The issue of whether non-residents of New Mexico can enroll in the state’s Medical Cannabis Program is still not settled. A flurry of three motions were filed in three days in a civil case over whether non-New Mexico residents are eligible for state medical cannabis cards. The New Mexico Department of Health filed a motion last week asking a state judge to reconsider his decision to compel the state to issue medical cannabis cards to anyone with a qualifying condition, regardless of where they live. On the same day, Gov. Michelle Lujan Grisham and DOH jointly filed a motion asking a judge to stay, or hold off on, his order for DOH to issue cards to non-residents. Then, on Monday, the three petitioners who originally argued they were due medical cannabis cards even though they live outside New Mexico filed a motion calling for the program’s director to be held in contempt of court.
The court case started in July when two Texas residents and an Arizona resident who is the CEO and president of a New Mexico medical cannabis asked a judge to force the state to issue the three petitioners medical cards.
Hundreds of people gathered Sunday morning to honor the life, career and accomplishments of the former Chief Justice Charles “Charlie” Daniels.
As an early morning rain began to dissipate, friends, family and colleagues shuffled into Albuquerque’s Popejoy Hall to pay their respects. The crowd included a who’s who in political and legal circles.
Daniels died September 1 of amyotrophic lateral sclerosis (ALS). Gov. Michelle Lujan Grisham spoke at the memorial and said she first met Daniels through his passion for music, which he regularly played at bars and restaurants across the state.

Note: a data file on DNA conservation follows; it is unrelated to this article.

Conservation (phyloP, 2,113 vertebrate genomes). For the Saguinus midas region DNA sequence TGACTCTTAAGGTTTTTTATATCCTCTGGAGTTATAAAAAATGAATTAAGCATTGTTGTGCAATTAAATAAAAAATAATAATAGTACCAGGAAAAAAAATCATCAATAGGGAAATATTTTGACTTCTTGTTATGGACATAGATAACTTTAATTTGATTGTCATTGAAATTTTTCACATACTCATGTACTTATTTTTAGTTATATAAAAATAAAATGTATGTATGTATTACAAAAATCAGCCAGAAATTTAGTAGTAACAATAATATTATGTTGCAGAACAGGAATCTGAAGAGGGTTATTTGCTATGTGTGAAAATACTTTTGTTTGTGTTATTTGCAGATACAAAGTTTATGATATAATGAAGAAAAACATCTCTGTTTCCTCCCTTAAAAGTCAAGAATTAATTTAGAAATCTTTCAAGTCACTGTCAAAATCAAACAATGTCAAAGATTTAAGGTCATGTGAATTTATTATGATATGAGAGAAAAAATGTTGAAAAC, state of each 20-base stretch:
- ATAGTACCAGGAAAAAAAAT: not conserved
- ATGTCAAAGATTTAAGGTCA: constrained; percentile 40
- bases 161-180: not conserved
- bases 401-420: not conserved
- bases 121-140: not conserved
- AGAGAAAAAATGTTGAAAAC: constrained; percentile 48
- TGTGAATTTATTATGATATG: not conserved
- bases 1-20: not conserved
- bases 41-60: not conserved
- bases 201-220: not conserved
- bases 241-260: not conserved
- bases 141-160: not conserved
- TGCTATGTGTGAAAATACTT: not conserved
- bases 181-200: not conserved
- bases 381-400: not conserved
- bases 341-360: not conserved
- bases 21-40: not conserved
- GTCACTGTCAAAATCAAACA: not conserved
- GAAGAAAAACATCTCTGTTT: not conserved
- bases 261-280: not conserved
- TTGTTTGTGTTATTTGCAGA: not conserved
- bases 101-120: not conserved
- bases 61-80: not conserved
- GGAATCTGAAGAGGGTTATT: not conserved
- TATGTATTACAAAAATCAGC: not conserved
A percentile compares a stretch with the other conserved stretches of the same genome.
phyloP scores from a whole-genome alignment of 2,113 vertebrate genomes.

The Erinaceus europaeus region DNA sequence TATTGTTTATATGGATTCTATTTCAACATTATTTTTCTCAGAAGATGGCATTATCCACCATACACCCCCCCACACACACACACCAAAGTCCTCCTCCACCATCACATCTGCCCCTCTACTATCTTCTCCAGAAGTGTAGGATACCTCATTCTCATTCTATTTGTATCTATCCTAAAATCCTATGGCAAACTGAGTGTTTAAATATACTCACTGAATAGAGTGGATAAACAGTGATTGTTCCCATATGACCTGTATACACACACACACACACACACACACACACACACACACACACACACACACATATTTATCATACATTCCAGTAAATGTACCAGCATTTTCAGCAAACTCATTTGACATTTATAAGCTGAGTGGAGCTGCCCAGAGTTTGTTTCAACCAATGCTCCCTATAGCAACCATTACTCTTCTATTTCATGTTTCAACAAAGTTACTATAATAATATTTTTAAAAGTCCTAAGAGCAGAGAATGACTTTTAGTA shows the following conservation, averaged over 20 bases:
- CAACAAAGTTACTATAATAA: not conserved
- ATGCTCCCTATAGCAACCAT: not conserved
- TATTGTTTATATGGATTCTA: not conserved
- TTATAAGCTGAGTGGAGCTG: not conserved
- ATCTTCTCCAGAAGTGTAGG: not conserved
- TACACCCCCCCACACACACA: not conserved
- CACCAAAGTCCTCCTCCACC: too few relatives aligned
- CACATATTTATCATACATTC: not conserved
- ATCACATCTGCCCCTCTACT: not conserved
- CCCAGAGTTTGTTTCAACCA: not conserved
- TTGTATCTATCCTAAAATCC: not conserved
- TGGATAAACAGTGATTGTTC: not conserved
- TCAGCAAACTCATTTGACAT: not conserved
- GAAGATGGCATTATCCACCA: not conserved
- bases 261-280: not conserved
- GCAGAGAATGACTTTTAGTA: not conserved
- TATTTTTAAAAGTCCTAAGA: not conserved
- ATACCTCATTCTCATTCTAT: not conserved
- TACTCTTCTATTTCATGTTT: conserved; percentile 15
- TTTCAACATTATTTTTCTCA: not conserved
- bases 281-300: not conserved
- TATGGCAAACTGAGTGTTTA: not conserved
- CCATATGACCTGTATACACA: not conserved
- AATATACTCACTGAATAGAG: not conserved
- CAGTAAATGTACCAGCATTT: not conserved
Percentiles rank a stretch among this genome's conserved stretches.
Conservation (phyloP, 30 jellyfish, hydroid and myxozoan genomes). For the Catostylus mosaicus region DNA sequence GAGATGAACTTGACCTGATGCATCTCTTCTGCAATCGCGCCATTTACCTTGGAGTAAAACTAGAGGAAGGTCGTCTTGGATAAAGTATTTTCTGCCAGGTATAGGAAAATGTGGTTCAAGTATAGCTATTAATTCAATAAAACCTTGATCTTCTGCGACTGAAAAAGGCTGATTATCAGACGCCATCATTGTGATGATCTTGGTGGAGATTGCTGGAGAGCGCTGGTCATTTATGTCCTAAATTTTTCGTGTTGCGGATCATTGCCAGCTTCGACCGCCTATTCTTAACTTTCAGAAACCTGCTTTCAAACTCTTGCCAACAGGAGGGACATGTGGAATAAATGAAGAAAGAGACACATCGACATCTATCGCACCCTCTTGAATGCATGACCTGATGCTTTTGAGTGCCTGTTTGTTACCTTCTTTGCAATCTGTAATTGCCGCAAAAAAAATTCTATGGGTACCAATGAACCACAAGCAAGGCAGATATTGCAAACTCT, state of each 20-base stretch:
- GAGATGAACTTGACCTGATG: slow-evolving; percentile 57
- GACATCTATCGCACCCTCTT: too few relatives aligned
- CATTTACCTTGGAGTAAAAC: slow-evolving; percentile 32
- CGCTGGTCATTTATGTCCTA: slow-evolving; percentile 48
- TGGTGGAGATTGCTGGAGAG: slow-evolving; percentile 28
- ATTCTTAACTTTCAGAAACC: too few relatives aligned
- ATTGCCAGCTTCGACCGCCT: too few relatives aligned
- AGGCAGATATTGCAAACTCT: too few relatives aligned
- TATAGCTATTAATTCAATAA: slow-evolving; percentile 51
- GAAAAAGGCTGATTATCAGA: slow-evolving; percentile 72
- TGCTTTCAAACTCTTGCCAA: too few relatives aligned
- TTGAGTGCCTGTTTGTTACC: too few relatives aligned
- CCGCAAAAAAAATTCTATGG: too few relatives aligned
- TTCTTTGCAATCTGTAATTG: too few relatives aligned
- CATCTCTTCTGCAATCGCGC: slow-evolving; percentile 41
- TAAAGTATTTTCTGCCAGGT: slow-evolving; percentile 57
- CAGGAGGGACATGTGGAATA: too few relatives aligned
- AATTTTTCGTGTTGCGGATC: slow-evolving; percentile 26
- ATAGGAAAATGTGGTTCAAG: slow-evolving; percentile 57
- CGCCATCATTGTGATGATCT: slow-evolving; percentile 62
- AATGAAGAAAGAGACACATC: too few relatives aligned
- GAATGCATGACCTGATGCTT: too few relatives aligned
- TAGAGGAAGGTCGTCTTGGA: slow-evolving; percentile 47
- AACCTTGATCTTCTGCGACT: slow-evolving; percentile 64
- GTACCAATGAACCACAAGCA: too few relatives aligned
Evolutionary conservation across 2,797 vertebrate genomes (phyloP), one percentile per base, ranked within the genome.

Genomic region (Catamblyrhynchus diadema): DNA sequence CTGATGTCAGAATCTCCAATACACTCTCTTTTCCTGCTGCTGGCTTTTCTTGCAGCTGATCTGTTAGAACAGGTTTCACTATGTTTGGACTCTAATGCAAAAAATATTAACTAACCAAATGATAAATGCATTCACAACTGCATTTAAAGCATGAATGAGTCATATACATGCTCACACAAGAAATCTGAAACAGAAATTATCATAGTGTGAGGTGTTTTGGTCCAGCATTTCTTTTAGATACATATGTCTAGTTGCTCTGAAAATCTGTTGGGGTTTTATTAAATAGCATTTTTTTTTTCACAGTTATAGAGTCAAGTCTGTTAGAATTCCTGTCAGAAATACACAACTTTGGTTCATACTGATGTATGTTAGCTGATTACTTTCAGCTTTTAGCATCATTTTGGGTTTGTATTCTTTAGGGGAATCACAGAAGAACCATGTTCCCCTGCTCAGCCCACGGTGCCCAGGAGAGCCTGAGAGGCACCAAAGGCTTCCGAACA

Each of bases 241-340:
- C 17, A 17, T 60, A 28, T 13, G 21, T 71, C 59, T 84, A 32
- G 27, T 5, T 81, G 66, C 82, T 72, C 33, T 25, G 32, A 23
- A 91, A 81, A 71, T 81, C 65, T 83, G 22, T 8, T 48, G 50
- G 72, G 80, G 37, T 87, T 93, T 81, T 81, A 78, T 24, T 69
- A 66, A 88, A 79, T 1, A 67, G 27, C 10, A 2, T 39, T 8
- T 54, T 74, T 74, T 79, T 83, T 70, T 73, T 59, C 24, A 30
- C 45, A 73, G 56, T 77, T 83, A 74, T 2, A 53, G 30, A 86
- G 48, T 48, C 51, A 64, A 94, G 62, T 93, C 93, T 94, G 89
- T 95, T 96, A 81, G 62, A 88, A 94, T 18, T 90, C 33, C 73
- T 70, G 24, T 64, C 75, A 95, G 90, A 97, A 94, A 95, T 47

“I got to know what a kind and generous and funny person Charlie Daniels is,” Lujan Grisham said.
The governor also dedicated September 15 to the memory of Daniels.
Speakers fought through tears to tell heartfelt and funny stories about Daniels’ almost 50-year legal career. The theme of the morning was that Daniels was serious while simultaneously funny.
New Mexico Supreme Court Chief Justice Judith Nakamura recounted Daniels’ devotion to making sure the high court remained open to the public, despite financially difficult times for the state. “He modeled frugality by removing half of the lightbulbs in the Supreme Court’s halls, leaving us walking in the dark and writing on the back of scratch paper, using free pens that he picked up at banks and hotels, not just to save the state a few dollars, but to demonstrate that we were committed to do whatever we needed to do to keep the courts open and accessible,” Nakamura said.
She added that he was usually the first person to arrive at the Supreme Court building, with little patience for inclimate weather excuses from others.
“He often reminded both the justices as well as our court staff, ‘Pay attention to the laws of physics and don’t be a snow wussy,'” Nakamura said.
In addition to his legal career, Daniels played in a band with other legal professionals called “Lawyers, Guns and Money” and for the past 20 years in a band called “The Incredible Woodpeckers.” Retired state District Judge Tommy Jewell and former bandmate of Daniels’ recounted a proposed band name Daniels came up with, illustrating the justice’s sense of humor.
New Mexico’s governor has officially become a party in a legal battle over whether medical cannabis cards should be issued to out-of-state residents.
On Wednesday, a state district judge approved Gov. Michelle Lujan Grisham’s request to intervene in the case, which arose after a prominent medical cannabis producer challenged the state on wording in a state statute related to who can become a medical cannabis patient in New Mexico.
In a motion to add Lujan Grisham as an intervening party, her lawyers argued that the governor’s office is better suited than the state Department of Health to address some issues in the case.
Related: Cannabis legalization task force aims for compromise